If you’re still keeping coin jars in your house, then you might be sitting on more than just a few extra bucks. It’s easy to dump them into a machine to count out dollars for you, but taking the time to scan them might yield you a pretty penny – or dime.
Your spare change could be worth millions, but as you know, it’s all about the date and quality. Last year, a rare 1894-S Barber dime sold at a Tampa auction for $1.9 million dollars to an anonymous collector. Woo! The coin is so rare that is was called the “King of Dimes”.
Named after the designer Charles Barber, the dimes bear an “S” on the tail side to signify the mint where they were produced. In this case, it was San Francisco. Multiple stories surround the 1894-S coin, but one that’s gained some traction has to do with the superintendent of the mint.
John Daggett was head of the San Francisco Mint at the time, and had commissioned for twenty-four of the dimes to be minted for some visiting bankers. Three out of those twenty-four coin proofs were given to his daughter, Hallie. She turned around and did an ultimate kid move by buying ice cream with one, but held on to the other two.
In the 1950s, she sold them to a coin dealer. As treasures like these often come with more than one legend attached, some stories say only nine of the coins are accounted for today. Other stories have the number of 1894-S Barber dimes at a lower count. Any way you look at it, the dime is so rare that it can fetch between $1 and $2 million.
Charles Barber’s dime coin designs were minted from 1892-1916, but his other coinage included quarters and half dollars. All dimes featured “Lady Liberty” on the front, and today many of the single pieces are worth up to $4,000 or more.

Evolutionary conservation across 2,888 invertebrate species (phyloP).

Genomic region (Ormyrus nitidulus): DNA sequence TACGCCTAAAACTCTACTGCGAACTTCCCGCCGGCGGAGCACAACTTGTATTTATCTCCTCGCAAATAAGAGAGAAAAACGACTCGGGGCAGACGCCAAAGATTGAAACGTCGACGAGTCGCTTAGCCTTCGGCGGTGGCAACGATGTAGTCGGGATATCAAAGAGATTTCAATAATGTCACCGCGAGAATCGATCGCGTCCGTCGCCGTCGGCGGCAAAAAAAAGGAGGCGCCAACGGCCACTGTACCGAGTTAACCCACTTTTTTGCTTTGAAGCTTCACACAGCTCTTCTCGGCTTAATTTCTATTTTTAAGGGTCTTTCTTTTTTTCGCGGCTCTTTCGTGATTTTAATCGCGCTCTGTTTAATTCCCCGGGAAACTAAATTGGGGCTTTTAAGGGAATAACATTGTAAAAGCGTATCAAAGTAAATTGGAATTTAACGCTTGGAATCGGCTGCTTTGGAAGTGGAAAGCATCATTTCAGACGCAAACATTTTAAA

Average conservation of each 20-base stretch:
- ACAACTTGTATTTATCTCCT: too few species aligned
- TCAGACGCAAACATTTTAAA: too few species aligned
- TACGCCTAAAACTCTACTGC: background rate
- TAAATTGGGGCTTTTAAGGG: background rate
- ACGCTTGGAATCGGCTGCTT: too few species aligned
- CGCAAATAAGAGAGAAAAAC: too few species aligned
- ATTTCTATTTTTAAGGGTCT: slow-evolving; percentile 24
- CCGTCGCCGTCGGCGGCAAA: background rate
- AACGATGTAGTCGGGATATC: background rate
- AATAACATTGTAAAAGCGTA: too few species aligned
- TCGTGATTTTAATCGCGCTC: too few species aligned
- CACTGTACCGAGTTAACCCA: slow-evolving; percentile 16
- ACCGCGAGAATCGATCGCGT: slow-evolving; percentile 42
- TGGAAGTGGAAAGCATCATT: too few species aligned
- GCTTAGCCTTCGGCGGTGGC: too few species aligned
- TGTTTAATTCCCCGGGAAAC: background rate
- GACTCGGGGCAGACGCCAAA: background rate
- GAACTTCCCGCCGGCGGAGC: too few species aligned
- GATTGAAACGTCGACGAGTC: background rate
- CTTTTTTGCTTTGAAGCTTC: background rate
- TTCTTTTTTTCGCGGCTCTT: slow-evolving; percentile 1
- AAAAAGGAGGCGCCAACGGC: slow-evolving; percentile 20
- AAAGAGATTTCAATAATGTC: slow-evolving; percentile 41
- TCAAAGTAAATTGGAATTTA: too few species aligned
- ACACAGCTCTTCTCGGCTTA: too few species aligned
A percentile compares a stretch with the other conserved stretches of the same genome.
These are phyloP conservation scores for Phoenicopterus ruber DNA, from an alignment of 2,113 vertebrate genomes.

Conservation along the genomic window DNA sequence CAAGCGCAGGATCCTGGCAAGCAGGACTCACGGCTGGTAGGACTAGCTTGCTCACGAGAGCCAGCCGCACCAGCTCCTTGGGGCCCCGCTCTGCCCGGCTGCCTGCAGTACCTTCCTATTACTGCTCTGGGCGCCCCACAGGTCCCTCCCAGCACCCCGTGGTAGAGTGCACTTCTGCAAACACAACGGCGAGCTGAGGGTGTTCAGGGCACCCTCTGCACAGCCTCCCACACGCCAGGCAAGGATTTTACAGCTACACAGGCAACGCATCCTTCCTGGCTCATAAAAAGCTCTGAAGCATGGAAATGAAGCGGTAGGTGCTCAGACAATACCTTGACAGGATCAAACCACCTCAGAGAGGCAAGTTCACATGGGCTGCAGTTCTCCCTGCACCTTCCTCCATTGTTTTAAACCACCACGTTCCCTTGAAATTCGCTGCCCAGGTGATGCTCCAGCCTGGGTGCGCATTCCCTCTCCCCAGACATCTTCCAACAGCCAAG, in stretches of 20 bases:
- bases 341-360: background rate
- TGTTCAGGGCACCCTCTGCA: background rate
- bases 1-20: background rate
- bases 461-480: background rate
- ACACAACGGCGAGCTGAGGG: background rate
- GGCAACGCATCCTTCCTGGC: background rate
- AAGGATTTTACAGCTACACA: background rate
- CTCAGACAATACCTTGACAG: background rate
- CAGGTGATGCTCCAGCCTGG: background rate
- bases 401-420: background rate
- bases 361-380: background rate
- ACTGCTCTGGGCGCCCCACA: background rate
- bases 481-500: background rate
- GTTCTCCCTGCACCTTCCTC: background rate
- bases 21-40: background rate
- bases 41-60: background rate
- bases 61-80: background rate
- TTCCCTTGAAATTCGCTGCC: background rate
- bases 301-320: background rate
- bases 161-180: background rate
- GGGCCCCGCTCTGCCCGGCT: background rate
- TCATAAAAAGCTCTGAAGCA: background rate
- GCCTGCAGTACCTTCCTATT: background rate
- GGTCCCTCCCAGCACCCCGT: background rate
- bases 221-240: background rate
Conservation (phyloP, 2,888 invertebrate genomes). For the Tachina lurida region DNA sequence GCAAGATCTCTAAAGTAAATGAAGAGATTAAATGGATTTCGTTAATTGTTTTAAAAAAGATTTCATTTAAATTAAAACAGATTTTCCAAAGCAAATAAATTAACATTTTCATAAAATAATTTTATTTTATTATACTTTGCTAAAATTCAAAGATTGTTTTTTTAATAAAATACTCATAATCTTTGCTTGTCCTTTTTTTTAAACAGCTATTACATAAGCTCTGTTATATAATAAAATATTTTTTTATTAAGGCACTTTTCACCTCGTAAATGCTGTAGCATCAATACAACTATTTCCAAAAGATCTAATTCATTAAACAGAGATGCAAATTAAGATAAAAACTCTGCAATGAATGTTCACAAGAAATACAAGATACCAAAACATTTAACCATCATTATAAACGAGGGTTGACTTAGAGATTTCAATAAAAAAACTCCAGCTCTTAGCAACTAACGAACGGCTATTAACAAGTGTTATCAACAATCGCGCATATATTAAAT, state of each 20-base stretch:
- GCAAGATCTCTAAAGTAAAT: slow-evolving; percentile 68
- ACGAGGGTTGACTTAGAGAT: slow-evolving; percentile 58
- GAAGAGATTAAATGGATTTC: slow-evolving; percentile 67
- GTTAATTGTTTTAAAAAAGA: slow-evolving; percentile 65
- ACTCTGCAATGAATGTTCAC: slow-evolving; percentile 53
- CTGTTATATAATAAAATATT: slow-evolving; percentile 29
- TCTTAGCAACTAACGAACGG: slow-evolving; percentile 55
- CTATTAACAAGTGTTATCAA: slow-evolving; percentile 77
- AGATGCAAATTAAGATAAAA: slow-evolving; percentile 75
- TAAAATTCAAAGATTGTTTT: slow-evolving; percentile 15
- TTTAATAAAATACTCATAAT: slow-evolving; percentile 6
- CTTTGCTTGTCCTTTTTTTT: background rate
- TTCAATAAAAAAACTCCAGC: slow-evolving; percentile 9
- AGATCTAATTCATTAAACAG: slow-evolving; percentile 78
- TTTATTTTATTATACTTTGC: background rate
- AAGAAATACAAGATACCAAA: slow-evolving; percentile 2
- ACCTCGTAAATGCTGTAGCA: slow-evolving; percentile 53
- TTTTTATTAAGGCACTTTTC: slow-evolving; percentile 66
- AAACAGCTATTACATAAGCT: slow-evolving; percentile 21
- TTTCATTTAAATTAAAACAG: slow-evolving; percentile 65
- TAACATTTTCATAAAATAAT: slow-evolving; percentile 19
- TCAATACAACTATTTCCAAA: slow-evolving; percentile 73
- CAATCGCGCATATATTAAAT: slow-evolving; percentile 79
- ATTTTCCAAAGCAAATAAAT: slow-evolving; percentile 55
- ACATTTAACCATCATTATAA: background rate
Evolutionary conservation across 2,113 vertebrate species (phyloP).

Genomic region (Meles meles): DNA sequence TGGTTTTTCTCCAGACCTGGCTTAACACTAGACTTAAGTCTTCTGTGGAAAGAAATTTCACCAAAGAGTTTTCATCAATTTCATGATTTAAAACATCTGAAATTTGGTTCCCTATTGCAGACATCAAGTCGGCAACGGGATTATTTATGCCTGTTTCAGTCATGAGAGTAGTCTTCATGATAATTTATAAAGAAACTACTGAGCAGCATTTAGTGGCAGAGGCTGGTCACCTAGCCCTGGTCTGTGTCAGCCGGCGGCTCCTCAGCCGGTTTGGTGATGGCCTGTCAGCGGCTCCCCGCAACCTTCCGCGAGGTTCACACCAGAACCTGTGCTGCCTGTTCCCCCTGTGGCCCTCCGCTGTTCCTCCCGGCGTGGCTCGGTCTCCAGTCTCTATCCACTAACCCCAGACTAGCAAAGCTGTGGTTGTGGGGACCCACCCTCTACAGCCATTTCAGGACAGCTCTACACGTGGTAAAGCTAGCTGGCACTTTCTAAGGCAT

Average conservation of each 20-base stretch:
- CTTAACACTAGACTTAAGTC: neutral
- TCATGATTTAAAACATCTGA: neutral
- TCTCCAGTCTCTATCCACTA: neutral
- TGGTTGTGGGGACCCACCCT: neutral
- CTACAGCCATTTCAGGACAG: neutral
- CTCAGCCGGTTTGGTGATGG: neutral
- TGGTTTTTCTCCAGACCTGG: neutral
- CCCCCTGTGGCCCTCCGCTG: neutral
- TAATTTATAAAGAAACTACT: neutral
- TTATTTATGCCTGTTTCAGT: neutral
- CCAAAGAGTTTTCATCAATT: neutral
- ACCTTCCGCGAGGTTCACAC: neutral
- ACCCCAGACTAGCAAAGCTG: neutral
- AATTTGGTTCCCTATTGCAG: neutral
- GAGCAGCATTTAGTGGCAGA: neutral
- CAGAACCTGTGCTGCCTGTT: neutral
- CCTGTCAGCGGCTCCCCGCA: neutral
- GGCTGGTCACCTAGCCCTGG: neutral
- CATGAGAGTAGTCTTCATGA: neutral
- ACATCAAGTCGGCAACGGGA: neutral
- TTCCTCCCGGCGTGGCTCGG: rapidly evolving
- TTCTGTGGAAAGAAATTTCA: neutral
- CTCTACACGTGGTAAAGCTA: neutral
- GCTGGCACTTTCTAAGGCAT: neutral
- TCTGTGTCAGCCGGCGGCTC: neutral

To spot a rare 1894-S dime, simply look for the year and the San Francisco “S” on the back. If you don’t have one in your possession, you could still be holding a valuable coin or two. Some things to look out for are errors in spelling or design. Check out a few other big money coins:
- 1969-S Lincoln penny – the “heads” side looks double struck; can be worth up to $35,000 or more
- 2004 Wisconsin quarter – an error minted an extra leaf on the ear of corn’s lower left; worth up to $300
- 1999 Lincoln penny – the letters ‘a’ and ‘m’ in “America” are spread widely due to the a minting error; in great condition can be worth up to $600
- Silver dollars minted in 1964 or earlier are worth their weight in silver
Even if you’re not a serious coin collector, your pockets or sofa cushions could be the gatekeepers of something extraordinary. When in doubt, visit a professional who specializes in coinage or numismatic finds.
Are you an avid coin collector? Will you be checking your coin jar for rarities? What do you think of this auction amount?
If you’re on the lookout for more valuable coins, check out this rare penny that could be worth $85,000!